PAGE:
Blockchain in healthcare updates
Professional Credentials Exchange, or ProCredEx, has developed a marketplace that leverages blockchain technology to enable healthcare organizations to share, exchange, and monetize their credentials. Following successful work in Texas they have raised $3.5m and is launching a state-wide pilot in Michigan, where their lead investor, Spectrum Health Ventures, is based. This regional based approach makes sense, a health system in Michigan is much more likely to want credentialing information from another Michigan based health system rather than, say, an Alaskan health system. It also suggests strong network effects with credentialing networks: if everyone is on a single credentialing network you have a strong incentive to join as well.
One thing that interests me about ProCredEx is their offering allows the monetizing of credentials. Not only can health systems buy and reuse credentialing information from others, but they can generate a new revenue stream from selling their own credentialing information. This creates a marketplace where the assets are credentialing information, and is the source of the Exchange in ProCredEx. As far as I know that’s a unique offering of ProCredEx and stands in contrast to other credentialing solutions, which are closer to traditional software-as-a-service products.
Lastly, the press release mentioned a “strong multifaceted partnership with R3” including a license to built ProCredEx on top of the enterprise offering of Corda.
The planned app, which is in early stages, will let patients choose who sees their data and when. This is similar to the work that Anthem has underway. One of the 2020 predictions was that we wouldn’t see a blockchain based EHR, at least one with meaningful adoption, and I stand by that.
Walmart was a participant in the MediLedger FDA DSCSA Pilot, as well as the Pharmaceutical Utility Network. Beyond their role as a pharmacy, Walmart is also a large self-insured employer, and this gives them a unique position to innovate in healthcare.
What I'm reading this weekend
The Baseline Protocol is an open source initiative that combines advances in cryptography, messaging, and blockchain to deliver secure and private business processes at low cost via the public Ethereum Mainnet.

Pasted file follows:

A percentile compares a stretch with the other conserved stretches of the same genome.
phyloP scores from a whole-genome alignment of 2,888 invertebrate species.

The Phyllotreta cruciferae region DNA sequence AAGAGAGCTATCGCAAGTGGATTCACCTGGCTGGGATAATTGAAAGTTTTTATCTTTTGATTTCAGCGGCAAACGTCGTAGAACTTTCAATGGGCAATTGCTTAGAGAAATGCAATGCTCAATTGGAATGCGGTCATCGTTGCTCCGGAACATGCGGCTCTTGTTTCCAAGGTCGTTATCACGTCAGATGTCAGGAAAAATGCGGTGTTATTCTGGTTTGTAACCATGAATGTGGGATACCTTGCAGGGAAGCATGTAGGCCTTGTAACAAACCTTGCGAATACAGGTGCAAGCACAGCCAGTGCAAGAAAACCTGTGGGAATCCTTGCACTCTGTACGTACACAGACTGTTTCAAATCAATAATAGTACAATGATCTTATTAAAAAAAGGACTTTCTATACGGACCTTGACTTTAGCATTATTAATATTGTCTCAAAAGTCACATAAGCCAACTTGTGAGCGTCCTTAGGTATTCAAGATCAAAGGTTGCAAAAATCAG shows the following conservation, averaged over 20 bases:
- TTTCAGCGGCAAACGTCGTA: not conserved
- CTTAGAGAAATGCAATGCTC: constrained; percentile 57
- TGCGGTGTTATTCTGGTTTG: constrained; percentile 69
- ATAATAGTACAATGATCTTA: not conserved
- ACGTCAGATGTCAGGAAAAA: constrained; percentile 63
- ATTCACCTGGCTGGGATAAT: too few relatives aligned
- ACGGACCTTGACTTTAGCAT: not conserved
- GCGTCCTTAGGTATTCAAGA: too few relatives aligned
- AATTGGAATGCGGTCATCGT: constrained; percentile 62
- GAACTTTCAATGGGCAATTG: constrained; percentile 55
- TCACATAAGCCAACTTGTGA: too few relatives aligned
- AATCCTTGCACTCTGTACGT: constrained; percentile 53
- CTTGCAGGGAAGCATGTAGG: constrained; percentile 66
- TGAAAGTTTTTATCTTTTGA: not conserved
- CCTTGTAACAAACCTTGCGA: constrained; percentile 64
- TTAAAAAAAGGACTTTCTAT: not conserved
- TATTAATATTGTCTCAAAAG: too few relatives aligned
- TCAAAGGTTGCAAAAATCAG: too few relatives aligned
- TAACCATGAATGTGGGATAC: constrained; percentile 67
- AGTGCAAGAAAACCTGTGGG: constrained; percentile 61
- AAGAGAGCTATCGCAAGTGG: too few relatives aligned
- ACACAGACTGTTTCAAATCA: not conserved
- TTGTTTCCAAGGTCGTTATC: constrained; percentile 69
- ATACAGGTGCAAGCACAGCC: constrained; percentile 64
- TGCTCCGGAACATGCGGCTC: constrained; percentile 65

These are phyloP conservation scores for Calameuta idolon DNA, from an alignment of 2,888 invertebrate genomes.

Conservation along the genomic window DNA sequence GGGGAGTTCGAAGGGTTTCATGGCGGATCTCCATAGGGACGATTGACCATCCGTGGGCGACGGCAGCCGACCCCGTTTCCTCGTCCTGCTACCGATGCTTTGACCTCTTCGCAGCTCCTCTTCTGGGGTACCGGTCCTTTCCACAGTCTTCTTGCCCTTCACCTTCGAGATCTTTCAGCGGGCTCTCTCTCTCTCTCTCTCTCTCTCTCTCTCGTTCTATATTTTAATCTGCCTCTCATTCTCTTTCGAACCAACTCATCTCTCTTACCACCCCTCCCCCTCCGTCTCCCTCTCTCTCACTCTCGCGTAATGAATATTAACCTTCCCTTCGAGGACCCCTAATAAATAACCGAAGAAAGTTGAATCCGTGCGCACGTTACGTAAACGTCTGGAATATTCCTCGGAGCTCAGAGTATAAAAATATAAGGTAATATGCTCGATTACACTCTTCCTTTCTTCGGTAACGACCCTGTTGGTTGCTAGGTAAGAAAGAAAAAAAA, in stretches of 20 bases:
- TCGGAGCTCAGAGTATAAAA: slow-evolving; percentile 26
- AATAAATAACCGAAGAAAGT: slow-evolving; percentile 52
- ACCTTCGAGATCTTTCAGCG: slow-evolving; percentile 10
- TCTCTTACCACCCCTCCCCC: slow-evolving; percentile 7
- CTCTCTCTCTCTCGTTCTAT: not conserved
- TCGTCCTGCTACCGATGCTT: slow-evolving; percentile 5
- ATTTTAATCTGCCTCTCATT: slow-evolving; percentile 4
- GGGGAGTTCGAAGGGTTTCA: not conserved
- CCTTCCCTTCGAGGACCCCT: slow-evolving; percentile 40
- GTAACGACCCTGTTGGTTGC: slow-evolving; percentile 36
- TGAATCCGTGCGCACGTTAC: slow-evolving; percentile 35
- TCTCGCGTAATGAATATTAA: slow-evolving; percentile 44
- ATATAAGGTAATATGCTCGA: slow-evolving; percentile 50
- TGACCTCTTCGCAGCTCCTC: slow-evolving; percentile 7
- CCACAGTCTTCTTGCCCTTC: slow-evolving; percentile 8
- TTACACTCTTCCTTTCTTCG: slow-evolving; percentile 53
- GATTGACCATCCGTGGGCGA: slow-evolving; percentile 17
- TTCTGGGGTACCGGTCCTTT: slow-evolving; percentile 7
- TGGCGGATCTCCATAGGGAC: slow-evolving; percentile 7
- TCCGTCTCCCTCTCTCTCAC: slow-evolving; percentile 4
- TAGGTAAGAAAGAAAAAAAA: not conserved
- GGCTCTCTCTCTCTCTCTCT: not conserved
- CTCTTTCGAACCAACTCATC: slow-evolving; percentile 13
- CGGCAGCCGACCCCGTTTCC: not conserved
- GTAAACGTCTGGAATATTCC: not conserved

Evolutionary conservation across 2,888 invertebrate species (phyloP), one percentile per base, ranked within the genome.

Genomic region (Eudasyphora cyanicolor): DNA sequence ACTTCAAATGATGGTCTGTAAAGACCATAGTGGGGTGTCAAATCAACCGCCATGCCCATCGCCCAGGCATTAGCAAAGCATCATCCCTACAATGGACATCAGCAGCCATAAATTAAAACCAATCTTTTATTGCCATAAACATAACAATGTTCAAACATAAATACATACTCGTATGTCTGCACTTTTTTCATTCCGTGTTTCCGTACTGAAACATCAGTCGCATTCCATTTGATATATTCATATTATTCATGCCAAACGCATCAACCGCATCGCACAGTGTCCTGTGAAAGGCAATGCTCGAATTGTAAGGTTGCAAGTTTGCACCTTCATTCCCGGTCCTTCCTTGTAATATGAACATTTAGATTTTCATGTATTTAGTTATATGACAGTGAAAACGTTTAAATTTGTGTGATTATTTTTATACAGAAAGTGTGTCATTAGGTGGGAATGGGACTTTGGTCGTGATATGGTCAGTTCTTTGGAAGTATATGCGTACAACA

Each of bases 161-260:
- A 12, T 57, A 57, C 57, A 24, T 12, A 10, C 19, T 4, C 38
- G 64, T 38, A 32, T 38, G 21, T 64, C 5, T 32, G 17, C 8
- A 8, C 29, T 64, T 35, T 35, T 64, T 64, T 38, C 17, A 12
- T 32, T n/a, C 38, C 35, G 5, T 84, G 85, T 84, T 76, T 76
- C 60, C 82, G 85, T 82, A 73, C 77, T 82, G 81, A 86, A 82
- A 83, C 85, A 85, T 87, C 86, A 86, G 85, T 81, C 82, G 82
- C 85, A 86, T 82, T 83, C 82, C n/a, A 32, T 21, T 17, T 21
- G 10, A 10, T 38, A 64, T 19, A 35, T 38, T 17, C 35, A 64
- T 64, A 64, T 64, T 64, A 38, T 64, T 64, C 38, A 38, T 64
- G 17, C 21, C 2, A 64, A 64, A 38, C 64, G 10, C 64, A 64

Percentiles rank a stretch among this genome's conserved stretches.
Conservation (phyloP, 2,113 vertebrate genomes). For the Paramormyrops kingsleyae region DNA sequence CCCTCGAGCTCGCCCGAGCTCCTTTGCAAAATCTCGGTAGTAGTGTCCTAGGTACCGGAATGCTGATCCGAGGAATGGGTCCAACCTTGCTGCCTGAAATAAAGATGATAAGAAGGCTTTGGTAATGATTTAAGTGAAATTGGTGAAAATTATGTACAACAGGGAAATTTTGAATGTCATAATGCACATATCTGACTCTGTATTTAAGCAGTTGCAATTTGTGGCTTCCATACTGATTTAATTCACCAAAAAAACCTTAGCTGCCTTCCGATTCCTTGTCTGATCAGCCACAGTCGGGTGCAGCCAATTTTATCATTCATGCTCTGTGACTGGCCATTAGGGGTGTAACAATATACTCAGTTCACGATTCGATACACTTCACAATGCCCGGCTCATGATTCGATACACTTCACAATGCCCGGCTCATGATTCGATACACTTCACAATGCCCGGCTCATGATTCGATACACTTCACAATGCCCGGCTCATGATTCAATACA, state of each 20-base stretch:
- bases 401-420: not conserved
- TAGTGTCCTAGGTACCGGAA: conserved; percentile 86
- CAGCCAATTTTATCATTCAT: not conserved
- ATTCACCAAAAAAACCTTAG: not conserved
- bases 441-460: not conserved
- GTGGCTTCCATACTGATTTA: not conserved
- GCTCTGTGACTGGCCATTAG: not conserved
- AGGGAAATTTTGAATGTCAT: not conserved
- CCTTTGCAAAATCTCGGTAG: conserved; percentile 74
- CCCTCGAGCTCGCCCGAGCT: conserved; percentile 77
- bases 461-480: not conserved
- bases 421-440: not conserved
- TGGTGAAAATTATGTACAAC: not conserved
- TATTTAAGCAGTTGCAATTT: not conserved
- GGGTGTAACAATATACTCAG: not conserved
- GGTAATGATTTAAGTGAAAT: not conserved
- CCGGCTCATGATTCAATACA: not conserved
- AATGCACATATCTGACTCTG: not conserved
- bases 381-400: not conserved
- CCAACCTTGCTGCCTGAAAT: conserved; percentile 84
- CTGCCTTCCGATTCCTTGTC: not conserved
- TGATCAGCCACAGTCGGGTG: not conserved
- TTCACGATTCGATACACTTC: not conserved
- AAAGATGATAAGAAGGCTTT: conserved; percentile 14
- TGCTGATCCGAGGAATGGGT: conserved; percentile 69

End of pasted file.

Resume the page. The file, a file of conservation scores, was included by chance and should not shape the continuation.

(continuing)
The goal is to enable enterprises to collaborate using the Ethereum Mainnet in a privacy preserving way. This follows EY’s work with Project Nightfall.
Digital Asset Modeling Language (“DAML”) is a smart contracting language developed by Digital Asset that can be deployed on several different platforms, including both Ethereum, Hyperledger Fabric, and R3’s Corda. The ability to write code once and deploy it on several different blockchain protocols is very appealing.
The ask-me-anything session will be with Daniel Himmelstein, a postdoctoral researcher at the University of Pennsylvania, and will focus on open science and SciHub.
A gentle reminder to turn your privacy settings on!
Given the rush to create a vaccine for covid-19, at the same time as a push to lower the costs of drugs, I reviewed a few alternative funding mechanisms like the advance market commitment, where donors committed $1.5 billion ahead of time to help purchase pneumococcal vaccine for low-income countries. It’s complicated, but this was considered broadly successful:
While aspects of program evaluation are complicated, the best estimates suggest that the introduction of PCV saved 700,000 lives at a highly favorable cost.
A similar program was proposed here to give a “market entry” award of $1bn for the development of novel antibiotics, while also trying to “ensure that critically needed antibiotics are used sustainably and continue to be accessible.”
A bunch of things I read this week that you might want to check out:
STAT’s article on evidence that suggested coronavirus had been circulating in Washington for weeks and the author of the analysis’ post here
Hong Kong’s coronavirus response leads to sharp drop in flu cases implying social distancing methods work
And a good visualization:
I have seen variants of this graph floating around Twitter a few times now, it originally dates to the Economist but I couldn’t find the source. This helped me visualize the importance of control measures, like washing your hands, working from home, avoiding large gatherings, minimizing travel, etc even if you are not sick. It will take individual action to collectively change the direction of this outbreak.
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